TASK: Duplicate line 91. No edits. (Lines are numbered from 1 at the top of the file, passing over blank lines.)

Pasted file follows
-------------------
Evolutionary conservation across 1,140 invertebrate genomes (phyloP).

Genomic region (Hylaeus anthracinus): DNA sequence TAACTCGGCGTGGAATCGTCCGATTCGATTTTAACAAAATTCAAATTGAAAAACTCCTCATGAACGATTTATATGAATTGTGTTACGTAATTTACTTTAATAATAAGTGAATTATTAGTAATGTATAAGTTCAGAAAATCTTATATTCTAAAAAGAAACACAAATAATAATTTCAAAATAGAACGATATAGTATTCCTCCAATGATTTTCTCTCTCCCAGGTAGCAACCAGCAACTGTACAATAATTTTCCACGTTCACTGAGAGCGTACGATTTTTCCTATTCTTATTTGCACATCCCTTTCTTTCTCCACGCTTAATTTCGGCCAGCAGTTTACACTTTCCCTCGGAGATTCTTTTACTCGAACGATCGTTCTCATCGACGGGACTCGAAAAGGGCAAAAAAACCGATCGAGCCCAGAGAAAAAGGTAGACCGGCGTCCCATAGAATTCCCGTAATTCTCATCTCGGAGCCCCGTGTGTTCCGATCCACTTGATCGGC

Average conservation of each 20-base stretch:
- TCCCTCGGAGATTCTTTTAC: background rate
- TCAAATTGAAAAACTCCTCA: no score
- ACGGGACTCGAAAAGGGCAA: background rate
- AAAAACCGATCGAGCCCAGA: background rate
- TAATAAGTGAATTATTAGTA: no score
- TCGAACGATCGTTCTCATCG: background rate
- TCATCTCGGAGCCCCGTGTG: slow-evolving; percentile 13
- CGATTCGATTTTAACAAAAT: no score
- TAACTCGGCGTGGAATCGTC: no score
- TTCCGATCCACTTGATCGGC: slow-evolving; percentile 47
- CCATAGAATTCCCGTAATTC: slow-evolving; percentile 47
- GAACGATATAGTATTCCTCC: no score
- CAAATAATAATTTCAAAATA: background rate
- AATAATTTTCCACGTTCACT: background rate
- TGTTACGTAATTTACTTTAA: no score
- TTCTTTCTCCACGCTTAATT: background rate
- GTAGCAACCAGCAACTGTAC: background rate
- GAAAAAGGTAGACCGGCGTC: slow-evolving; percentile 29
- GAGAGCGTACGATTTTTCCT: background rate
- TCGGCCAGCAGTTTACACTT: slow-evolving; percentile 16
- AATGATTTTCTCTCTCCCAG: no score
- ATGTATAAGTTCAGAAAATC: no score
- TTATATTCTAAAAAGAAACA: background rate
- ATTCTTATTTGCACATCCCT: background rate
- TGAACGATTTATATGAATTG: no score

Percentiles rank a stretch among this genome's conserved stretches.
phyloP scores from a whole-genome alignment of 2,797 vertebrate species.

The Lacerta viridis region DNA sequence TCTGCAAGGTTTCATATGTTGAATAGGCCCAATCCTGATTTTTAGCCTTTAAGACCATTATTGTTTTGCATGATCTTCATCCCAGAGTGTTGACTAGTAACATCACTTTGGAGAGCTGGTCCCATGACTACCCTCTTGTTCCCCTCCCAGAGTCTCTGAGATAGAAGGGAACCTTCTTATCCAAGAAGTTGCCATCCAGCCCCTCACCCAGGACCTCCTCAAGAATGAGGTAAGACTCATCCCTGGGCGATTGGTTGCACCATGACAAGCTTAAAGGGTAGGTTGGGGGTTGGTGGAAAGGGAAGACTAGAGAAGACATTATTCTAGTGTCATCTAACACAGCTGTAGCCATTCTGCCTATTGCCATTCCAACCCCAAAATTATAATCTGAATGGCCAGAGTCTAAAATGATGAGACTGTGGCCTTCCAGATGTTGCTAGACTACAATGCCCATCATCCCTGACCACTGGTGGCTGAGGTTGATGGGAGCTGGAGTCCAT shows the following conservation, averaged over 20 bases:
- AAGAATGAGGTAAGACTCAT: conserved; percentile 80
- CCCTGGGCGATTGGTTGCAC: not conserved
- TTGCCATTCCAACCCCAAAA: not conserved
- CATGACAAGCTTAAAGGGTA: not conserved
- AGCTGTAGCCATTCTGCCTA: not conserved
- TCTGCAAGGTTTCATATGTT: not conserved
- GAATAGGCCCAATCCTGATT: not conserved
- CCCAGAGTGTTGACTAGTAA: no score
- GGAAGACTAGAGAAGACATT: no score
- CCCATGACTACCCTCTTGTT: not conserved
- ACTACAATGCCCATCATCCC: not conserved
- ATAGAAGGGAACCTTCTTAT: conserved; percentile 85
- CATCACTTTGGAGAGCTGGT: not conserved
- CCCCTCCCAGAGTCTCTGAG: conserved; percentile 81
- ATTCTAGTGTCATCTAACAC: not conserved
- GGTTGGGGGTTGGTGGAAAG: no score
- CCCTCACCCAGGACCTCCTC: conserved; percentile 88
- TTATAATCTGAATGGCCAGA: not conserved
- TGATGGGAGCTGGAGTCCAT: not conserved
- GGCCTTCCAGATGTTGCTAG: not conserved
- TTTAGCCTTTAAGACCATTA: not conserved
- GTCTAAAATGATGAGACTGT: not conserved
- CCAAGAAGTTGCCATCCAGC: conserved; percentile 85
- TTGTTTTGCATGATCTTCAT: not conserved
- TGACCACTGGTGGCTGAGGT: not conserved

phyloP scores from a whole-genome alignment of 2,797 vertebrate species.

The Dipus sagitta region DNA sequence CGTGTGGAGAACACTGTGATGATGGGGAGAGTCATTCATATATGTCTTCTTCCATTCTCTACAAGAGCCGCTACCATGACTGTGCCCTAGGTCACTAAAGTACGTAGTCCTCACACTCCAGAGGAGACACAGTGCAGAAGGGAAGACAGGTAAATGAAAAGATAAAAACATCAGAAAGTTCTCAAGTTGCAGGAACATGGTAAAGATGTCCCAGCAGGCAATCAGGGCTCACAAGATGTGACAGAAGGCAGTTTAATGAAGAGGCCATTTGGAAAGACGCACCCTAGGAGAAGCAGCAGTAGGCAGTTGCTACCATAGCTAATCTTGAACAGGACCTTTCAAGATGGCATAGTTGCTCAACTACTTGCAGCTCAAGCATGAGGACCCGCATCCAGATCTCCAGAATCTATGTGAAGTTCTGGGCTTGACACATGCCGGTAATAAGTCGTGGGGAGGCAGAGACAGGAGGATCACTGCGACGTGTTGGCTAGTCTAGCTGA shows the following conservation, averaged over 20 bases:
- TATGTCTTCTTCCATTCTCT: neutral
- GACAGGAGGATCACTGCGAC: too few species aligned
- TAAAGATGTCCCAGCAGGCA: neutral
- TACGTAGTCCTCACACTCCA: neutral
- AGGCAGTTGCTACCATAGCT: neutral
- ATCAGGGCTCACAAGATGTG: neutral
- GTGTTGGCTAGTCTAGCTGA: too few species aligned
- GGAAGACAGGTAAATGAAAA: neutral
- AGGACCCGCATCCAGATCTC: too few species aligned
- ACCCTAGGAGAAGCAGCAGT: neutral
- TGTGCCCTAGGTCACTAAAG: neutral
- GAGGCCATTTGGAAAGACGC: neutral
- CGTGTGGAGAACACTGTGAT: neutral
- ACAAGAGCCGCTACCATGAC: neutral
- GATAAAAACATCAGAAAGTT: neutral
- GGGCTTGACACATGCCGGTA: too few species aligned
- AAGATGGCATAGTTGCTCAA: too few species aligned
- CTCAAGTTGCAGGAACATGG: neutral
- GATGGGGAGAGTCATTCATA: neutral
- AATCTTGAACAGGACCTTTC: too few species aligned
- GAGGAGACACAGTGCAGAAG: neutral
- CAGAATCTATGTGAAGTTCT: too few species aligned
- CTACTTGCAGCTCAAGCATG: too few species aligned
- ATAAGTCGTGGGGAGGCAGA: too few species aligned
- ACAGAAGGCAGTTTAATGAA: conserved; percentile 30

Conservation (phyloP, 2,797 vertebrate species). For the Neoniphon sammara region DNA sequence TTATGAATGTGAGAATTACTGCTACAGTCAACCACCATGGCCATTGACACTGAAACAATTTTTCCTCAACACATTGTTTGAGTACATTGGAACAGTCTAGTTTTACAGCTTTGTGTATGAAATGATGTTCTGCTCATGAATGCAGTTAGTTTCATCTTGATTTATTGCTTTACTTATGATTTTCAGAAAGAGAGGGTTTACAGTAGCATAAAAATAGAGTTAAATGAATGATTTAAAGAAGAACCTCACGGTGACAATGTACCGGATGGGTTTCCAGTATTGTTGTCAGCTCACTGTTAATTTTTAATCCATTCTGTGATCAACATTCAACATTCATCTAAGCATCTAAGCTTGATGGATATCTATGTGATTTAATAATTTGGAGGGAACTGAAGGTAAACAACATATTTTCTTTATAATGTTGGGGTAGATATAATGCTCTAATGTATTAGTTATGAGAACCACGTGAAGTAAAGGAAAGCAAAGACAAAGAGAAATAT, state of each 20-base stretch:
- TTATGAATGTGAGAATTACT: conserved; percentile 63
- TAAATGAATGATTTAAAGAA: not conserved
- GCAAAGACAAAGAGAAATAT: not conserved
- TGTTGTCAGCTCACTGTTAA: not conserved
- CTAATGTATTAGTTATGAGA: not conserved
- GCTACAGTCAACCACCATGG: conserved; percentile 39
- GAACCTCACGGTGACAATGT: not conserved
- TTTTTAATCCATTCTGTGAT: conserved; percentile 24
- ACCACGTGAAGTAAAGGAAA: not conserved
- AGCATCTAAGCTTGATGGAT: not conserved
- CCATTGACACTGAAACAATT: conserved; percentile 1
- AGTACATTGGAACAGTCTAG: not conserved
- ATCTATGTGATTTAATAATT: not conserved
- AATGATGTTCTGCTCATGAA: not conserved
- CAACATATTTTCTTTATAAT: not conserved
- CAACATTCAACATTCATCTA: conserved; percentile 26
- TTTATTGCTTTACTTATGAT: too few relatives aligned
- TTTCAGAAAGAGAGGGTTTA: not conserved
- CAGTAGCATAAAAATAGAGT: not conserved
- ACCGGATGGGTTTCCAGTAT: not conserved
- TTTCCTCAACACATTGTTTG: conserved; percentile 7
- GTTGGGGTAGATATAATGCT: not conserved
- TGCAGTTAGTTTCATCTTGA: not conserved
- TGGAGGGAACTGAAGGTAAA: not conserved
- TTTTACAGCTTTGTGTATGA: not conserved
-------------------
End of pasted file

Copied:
- GAACCTCACGGTGACAATGT: not conserved